But that is utterly false. Public policy is about moral judgment, trade-offs, and the justifiable use of coercion. Natural scientists are neither uniquely knowledgeable about those matters nor uniquely capable of making the right decisions for everyone. When medical scientists advised a lockdown of economic activity because of the pandemic, they were not speaking as scientists but as moralists (in scientists’ clothing). What are their special qualifications for that role? How could those scientists possibly have taken into account all of the serious consequences of a lockdown–psychological, domestic, social, economic, etc.–for the diverse individual human beings who would be subject to the policy? What qualifies natural scientists to decide that people who need screening for cancer or heart disease must wait indefinitely while people with an officially designated disease need not? (Politicians issue the formal prohibitions, but their scientific advisers provide apparent credibility.)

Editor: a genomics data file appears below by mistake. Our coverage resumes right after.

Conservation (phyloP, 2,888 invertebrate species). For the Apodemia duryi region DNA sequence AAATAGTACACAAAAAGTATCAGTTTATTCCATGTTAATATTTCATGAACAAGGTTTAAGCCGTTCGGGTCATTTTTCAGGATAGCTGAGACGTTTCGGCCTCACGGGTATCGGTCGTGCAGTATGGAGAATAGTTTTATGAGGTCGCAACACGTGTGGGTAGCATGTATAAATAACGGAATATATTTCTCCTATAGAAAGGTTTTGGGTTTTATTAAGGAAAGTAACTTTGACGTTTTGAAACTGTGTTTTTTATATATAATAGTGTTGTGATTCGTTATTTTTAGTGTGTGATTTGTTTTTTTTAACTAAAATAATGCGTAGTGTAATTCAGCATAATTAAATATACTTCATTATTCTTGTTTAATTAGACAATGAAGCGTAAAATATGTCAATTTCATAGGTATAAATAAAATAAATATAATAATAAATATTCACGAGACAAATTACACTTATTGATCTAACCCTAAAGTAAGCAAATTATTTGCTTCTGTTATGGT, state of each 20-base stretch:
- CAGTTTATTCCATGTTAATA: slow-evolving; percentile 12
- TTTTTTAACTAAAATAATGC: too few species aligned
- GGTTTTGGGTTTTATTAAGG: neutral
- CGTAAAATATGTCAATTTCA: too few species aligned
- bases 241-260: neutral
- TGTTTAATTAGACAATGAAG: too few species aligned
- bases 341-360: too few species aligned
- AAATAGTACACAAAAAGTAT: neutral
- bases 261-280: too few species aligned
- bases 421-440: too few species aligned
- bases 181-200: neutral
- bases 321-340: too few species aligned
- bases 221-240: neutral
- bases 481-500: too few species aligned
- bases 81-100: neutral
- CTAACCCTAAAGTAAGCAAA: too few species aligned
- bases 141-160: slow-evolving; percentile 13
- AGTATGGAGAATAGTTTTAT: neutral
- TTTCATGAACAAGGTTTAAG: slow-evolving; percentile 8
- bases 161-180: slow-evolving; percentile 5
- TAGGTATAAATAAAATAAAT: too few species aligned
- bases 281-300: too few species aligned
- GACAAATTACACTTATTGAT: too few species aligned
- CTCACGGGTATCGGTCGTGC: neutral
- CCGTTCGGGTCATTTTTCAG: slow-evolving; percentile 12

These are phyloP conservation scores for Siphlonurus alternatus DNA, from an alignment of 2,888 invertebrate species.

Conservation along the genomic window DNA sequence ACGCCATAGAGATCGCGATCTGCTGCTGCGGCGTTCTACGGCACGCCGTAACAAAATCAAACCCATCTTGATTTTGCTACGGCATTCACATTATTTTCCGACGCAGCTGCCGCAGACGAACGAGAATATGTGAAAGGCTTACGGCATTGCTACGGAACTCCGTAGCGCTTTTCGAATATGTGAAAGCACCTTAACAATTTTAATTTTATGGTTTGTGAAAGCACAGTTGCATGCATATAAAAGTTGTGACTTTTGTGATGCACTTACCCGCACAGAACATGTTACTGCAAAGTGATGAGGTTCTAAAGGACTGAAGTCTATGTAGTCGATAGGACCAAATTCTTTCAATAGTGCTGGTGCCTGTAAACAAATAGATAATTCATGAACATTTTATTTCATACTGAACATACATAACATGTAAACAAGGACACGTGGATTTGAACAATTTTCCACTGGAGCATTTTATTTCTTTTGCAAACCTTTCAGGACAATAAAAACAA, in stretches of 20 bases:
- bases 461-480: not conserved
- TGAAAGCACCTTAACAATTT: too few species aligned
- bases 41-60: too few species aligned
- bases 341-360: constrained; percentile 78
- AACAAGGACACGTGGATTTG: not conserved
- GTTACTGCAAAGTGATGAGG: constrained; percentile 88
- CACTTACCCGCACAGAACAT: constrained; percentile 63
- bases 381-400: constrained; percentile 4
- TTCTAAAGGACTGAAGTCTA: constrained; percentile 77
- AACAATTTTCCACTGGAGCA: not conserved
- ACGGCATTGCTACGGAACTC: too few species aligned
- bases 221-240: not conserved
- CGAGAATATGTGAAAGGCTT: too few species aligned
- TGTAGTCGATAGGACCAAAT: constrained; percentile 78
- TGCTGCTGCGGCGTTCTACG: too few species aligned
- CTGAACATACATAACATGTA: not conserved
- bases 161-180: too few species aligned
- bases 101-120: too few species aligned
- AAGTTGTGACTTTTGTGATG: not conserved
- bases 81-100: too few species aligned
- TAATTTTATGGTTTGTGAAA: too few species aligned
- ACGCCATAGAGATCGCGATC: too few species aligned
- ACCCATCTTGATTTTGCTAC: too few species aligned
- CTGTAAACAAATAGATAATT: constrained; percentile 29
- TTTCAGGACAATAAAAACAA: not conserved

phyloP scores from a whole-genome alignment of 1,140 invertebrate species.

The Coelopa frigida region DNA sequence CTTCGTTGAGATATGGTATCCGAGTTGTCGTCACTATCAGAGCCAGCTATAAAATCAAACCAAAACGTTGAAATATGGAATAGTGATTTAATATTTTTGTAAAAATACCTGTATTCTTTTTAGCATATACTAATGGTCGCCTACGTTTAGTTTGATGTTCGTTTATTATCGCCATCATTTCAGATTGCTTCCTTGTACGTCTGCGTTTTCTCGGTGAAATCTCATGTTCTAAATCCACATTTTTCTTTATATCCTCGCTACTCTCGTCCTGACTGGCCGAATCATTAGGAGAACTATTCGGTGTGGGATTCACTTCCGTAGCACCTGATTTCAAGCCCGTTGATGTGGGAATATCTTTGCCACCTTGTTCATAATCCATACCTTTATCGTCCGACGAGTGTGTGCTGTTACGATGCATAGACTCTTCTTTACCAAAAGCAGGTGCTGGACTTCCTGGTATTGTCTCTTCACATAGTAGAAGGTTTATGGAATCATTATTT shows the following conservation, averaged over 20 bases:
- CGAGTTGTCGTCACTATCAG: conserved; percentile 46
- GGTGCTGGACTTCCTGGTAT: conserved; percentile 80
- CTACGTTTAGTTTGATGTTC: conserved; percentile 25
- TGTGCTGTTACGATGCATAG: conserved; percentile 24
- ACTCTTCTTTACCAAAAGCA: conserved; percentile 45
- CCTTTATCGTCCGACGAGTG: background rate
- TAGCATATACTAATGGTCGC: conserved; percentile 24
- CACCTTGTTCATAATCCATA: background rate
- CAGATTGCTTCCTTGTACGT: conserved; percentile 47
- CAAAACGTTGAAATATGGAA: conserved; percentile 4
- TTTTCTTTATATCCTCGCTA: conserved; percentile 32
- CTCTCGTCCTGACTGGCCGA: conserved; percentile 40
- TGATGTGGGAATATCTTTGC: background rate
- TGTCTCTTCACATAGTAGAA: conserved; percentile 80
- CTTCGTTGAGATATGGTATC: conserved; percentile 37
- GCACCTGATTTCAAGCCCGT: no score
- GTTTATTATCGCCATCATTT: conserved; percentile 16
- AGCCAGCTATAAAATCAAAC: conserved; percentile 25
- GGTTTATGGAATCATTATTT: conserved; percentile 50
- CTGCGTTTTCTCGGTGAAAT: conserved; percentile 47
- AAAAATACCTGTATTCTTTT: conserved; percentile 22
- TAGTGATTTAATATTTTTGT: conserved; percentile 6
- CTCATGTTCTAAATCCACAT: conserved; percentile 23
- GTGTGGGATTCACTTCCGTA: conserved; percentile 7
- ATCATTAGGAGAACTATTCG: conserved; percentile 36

Here’s the relevant distinction: while we ought to favor science, we ought to reject scientism, the mistaken belief that the only questions worth asking are those amenable to the methods of the natural sciences and therefore all questions must either be recast appropriately or dismissed as gibberish. F. A. Hayek, in The Counter-Revolution of Science, defined scientism as the “slavish imitation of the method and language of Science.”
I like how the philosopher Gilbert Ryle put it in The Concept of Mind: “Physicists may one day have found the answers to all physical questions, but not all questions are physical questions. The laws they have found and will find may, in one sense of the metaphorical verb, govern everything that happens, but they do not ordain everything that happens. Indeed they do not ordain anything that happens. Laws of nature are not fiats.”